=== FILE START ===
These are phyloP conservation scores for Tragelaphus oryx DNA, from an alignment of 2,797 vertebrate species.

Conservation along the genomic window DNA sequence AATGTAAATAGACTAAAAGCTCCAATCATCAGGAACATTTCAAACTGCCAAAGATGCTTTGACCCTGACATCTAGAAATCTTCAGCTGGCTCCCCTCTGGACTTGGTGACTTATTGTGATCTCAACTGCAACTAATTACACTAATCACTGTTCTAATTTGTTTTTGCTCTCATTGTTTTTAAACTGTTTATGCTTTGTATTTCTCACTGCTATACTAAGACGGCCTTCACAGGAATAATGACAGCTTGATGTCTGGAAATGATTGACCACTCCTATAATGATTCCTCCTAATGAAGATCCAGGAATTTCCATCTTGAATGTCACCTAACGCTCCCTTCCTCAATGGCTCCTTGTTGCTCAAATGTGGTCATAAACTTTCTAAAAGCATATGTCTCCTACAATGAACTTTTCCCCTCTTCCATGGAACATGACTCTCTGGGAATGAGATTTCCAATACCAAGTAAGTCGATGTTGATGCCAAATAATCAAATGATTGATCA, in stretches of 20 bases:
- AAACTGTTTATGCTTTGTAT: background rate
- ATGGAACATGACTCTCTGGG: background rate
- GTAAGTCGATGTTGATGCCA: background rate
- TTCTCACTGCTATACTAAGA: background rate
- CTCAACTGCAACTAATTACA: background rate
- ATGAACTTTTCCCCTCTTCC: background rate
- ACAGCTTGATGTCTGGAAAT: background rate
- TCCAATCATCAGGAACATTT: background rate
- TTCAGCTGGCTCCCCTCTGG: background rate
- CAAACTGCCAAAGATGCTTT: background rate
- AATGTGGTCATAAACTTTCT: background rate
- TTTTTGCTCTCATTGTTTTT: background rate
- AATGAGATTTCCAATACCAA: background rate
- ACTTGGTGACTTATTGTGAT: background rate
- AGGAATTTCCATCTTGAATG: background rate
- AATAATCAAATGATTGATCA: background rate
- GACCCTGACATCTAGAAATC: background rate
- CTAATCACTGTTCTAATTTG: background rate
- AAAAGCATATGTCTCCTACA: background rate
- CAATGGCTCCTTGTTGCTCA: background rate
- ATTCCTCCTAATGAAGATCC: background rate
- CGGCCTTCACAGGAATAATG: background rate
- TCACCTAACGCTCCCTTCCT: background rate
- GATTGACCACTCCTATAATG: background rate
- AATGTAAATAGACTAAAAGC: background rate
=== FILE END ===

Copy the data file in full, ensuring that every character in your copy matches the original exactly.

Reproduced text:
These are phyloP conservation scores for Tragelaphus oryx DNA, from an alignment of 2,797 vertebrate species.

Conservation along the genomic window DNA sequence AATGTAAATAGACTAAAAGCTCCAATCATCAGGAACATTTCAAACTGCCAAAGATGCTTTGACCCTGACATCTAGAAATCTTCAGCTGGCTCCCCTCTGGACTTGGTGACTTATTGTGATCTCAACTGCAACTAATTACACTAATCACTGTTCTAATTTGTTTTTGCTCTCATTGTTTTTAAACTGTTTATGCTTTGTATTTCTCACTGCTATACTAAGACGGCCTTCACAGGAATAATGACAGCTTGATGTCTGGAAATGATTGACCACTCCTATAATGATTCCTCCTAATGAAGATCCAGGAATTTCCATCTTGAATGTCACCTAACGCTCCCTTCCTCAATGGCTCCTTGTTGCTCAAATGTGGTCATAAACTTTCTAAAAGCATATGTCTCCTACAATGAACTTTTCCCCTCTTCCATGGAACATGACTCTCTGGGAATGAGATTTCCAATACCAAGTAAGTCGATGTTGATGCCAAATAATCAAATGATTGATCA, in stretches of 20 bases:
- AAACTGTTTATGCTTTGTAT: background rate
- ATGGAACATGACTCTCTGGG: background rate
- GTAAGTCGATGTTGATGCCA: background rate
- TTCTCACTGCTATACTAAGA: background rate
- CTCAACTGCAACTAATTACA: background rate
- ATGAACTTTTCCCCTCTTCC: background rate
- ACAGCTTGATGTCTGGAAAT: background rate
- TCCAATCATCAGGAACATTT: background rate
- TTCAGCTGGCTCCCCTCTGG: background rate
- CAAACTGCCAAAGATGCTTT: background rate
- AATGTGGTCATAAACTTTCT: background rate
- TTTTTGCTCTCATTGTTTTT: background rate
- AATGAGATTTCCAATACCAA: background rate
- ACTTGGTGACTTATTGTGAT: background rate
- AGGAATTTCCATCTTGAATG: background rate
- AATAATCAAATGATTGATCA: background rate
- GACCCTGACATCTAGAAATC: background rate
- CTAATCACTGTTCTAATTTG: background rate
- AAAAGCATATGTCTCCTACA: background rate
- CAATGGCTCCTTGTTGCTCA: background rate
- ATTCCTCCTAATGAAGATCC: background rate
- CGGCCTTCACAGGAATAATG: background rate
- TCACCTAACGCTCCCTTCCT: background rate
- GATTGACCACTCCTATAATG: background rate
- AATGTAAATAGACTAAAAGC: background rate